Full Text Available A properly configured firewall is a good starting point in securing a computer network. However, complex network environments that involve higher number of participants and endpoints require better security infrastructure. Intrusion Detection Systems (IDS, proposed as a solution to perimeter defense, have many open problems and it is clear that better solutions must be found. Due to many unsolved problems associated with IDS, Intrusion Prevention Systems (IPS is introduced. The main idea in IPS is to be proactive. Network intrusion prevention system (NIPS becomes more complex due to the rapid growth of network bandwidth and requirement of network security. However existing solutions, either hardware-based or software-based cannot obtain a good tradeoff between performance and flexibility. In this paper, intrusion prevention can be used to and block malicious activity upon detection. To be specific intrusion prevention may involve dropping packets that can be considered malicious, blocking any traffic from an IP address that may be offending, sending alarms, resetting of connections, correcting cyclic redundancy errors etc.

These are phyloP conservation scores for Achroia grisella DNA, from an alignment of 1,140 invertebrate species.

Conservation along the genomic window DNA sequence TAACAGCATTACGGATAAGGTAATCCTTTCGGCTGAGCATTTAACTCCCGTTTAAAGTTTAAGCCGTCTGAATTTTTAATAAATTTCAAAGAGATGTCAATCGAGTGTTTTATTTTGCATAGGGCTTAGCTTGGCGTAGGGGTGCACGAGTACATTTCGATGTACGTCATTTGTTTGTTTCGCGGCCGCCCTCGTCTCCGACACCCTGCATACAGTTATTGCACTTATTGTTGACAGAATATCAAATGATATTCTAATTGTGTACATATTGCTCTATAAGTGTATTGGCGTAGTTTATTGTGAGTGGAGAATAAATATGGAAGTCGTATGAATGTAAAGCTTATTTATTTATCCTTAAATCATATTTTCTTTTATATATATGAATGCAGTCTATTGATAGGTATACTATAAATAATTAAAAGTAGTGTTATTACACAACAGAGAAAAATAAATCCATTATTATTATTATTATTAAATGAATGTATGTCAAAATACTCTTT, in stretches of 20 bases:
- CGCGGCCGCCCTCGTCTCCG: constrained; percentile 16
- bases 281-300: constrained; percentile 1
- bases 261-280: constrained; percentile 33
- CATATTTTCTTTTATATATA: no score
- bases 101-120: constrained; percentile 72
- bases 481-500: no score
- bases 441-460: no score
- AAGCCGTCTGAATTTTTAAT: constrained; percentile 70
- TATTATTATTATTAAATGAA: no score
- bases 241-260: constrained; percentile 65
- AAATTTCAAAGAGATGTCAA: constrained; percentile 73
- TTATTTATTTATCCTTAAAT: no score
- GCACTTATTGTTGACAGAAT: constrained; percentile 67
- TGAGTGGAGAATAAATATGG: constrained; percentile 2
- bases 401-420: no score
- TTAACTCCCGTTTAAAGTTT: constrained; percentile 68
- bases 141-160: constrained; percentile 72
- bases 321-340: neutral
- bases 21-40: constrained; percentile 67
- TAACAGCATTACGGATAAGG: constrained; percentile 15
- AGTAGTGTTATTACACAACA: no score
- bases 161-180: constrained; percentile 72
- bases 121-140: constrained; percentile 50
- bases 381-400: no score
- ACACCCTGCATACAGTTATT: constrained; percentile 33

3. Different nano-particles volume fraction and Hartmann number effects on flow and heat transfer of water-silver nanofluid under the variable heat flux

    Science.gov (United States)

    Forghani-Tehrani, Pezhman; Karimipour, Arash; Afrand, Masoud; Mousavi, Sayedali

    2017-01-01